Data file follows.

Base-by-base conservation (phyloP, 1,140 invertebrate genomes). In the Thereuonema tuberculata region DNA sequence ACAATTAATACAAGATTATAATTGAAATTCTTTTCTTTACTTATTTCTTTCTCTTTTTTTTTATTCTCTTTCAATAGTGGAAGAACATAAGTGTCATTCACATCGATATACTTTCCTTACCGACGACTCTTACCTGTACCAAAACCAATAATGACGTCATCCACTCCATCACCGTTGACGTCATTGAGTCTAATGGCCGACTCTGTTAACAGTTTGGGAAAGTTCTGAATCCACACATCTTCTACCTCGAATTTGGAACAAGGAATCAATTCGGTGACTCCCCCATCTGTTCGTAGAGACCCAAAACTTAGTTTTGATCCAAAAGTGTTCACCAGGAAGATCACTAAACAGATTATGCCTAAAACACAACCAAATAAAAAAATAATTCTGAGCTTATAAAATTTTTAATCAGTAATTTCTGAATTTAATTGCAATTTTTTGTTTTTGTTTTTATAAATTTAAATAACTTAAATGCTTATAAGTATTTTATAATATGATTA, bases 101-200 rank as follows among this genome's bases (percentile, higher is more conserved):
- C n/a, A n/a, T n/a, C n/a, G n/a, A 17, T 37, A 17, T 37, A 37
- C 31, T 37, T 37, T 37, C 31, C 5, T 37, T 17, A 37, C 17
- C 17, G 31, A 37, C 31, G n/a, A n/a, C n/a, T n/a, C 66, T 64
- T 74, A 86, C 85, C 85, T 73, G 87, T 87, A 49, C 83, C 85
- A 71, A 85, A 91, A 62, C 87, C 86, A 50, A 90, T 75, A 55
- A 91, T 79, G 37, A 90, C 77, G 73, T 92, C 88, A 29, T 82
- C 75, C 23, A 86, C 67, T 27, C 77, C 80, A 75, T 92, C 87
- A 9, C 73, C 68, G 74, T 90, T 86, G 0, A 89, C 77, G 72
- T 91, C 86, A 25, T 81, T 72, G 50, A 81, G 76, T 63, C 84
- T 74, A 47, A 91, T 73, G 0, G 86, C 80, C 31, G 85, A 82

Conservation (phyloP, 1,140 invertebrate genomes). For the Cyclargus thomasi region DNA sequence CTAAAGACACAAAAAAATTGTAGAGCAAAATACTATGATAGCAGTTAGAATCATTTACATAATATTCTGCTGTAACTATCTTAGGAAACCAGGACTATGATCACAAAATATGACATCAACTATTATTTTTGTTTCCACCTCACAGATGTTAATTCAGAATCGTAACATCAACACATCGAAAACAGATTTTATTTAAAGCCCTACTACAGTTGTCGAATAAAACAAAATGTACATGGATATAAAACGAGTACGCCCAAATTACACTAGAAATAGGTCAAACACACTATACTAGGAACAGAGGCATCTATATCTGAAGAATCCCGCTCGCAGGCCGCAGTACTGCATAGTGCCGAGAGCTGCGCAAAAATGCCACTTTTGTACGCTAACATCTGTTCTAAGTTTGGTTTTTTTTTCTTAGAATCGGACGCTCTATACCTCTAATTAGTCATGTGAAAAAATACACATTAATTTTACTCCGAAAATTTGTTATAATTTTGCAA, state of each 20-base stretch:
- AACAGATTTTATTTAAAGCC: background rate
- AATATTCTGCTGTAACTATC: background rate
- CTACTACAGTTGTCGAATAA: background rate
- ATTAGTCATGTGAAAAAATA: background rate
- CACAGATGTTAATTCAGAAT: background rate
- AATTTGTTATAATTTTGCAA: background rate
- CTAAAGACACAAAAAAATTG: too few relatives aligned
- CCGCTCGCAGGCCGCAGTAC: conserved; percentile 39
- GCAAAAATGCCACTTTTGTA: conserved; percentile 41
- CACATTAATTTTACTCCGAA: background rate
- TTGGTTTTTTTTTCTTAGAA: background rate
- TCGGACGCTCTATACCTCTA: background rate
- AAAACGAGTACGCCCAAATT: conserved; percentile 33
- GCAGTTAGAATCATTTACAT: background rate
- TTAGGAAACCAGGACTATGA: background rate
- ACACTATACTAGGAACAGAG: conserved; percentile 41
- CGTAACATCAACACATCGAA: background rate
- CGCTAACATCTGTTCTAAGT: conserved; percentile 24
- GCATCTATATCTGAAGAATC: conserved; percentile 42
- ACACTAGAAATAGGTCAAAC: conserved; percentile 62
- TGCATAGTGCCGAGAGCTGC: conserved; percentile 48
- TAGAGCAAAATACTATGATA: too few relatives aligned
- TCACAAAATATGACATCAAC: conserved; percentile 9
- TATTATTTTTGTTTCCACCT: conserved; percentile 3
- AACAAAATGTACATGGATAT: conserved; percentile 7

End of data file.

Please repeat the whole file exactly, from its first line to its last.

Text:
Base-by-base conservation (phyloP, 1,140 invertebrate genomes). In the Thereuonema tuberculata region DNA sequence ACAATTAATACAAGATTATAATTGAAATTCTTTTCTTTACTTATTTCTTTCTCTTTTTTTTTATTCTCTTTCAATAGTGGAAGAACATAAGTGTCATTCACATCGATATACTTTCCTTACCGACGACTCTTACCTGTACCAAAACCAATAATGACGTCATCCACTCCATCACCGTTGACGTCATTGAGTCTAATGGCCGACTCTGTTAACAGTTTGGGAAAGTTCTGAATCCACACATCTTCTACCTCGAATTTGGAACAAGGAATCAATTCGGTGACTCCCCCATCTGTTCGTAGAGACCCAAAACTTAGTTTTGATCCAAAAGTGTTCACCAGGAAGATCACTAAACAGATTATGCCTAAAACACAACCAAATAAAAAAATAATTCTGAGCTTATAAAATTTTTAATCAGTAATTTCTGAATTTAATTGCAATTTTTTGTTTTTGTTTTTATAAATTTAAATAACTTAAATGCTTATAAGTATTTTATAATATGATTA, bases 101-200 rank as follows among this genome's bases (percentile, higher is more conserved):
- C n/a, A n/a, T n/a, C n/a, G n/a, A 17, T 37, A 17, T 37, A 37
- C 31, T 37, T 37, T 37, C 31, C 5, T 37, T 17, A 37, C 17
- C 17, G 31, A 37, C 31, G n/a, A n/a, C n/a, T n/a, C 66, T 64
- T 74, A 86, C 85, C 85, T 73, G 87, T 87, A 49, C 83, C 85
- A 71, A 85, A 91, A 62, C 87, C 86, A 50, A 90, T 75, A 55
- A 91, T 79, G 37, A 90, C 77, G 73, T 92, C 88, A 29, T 82
- C 75, C 23, A 86, C 67, T 27, C 77, C 80, A 75, T 92, C 87
- A 9, C 73, C 68, G 74, T 90, T 86, G 0, A 89, C 77, G 72
- T 91, C 86, A 25, T 81, T 72, G 50, A 81, G 76, T 63, C 84
- T 74, A 47, A 91, T 73, G 0, G 86, C 80, C 31, G 85, A 82

Conservation (phyloP, 1,140 invertebrate genomes). For the Cyclargus thomasi region DNA sequence CTAAAGACACAAAAAAATTGTAGAGCAAAATACTATGATAGCAGTTAGAATCATTTACATAATATTCTGCTGTAACTATCTTAGGAAACCAGGACTATGATCACAAAATATGACATCAACTATTATTTTTGTTTCCACCTCACAGATGTTAATTCAGAATCGTAACATCAACACATCGAAAACAGATTTTATTTAAAGCCCTACTACAGTTGTCGAATAAAACAAAATGTACATGGATATAAAACGAGTACGCCCAAATTACACTAGAAATAGGTCAAACACACTATACTAGGAACAGAGGCATCTATATCTGAAGAATCCCGCTCGCAGGCCGCAGTACTGCATAGTGCCGAGAGCTGCGCAAAAATGCCACTTTTGTACGCTAACATCTGTTCTAAGTTTGGTTTTTTTTTCTTAGAATCGGACGCTCTATACCTCTAATTAGTCATGTGAAAAAATACACATTAATTTTACTCCGAAAATTTGTTATAATTTTGCAA, state of each 20-base stretch:
- AACAGATTTTATTTAAAGCC: background rate
- AATATTCTGCTGTAACTATC: background rate
- CTACTACAGTTGTCGAATAA: background rate
- ATTAGTCATGTGAAAAAATA: background rate
- CACAGATGTTAATTCAGAAT: background rate
- AATTTGTTATAATTTTGCAA: background rate
- CTAAAGACACAAAAAAATTG: too few relatives aligned
- CCGCTCGCAGGCCGCAGTAC: conserved; percentile 39
- GCAAAAATGCCACTTTTGTA: conserved; percentile 41
- CACATTAATTTTACTCCGAA: background rate
- TTGGTTTTTTTTTCTTAGAA: background rate
- TCGGACGCTCTATACCTCTA: background rate
- AAAACGAGTACGCCCAAATT: conserved; percentile 33
- GCAGTTAGAATCATTTACAT: background rate
- TTAGGAAACCAGGACTATGA: background rate
- ACACTATACTAGGAACAGAG: conserved; percentile 41
- CGTAACATCAACACATCGAA: background rate
- CGCTAACATCTGTTCTAAGT: conserved; percentile 24
- GCATCTATATCTGAAGAATC: conserved; percentile 42
- ACACTAGAAATAGGTCAAAC: conserved; percentile 62
- TGCATAGTGCCGAGAGCTGC: conserved; percentile 48
- TAGAGCAAAATACTATGATA: too few relatives aligned
- TCACAAAATATGACATCAAC: conserved; percentile 9
- TATTATTTTTGTTTCCACCT: conserved; percentile 3
- AACAAAATGTACATGGATAT: conserved; percentile 7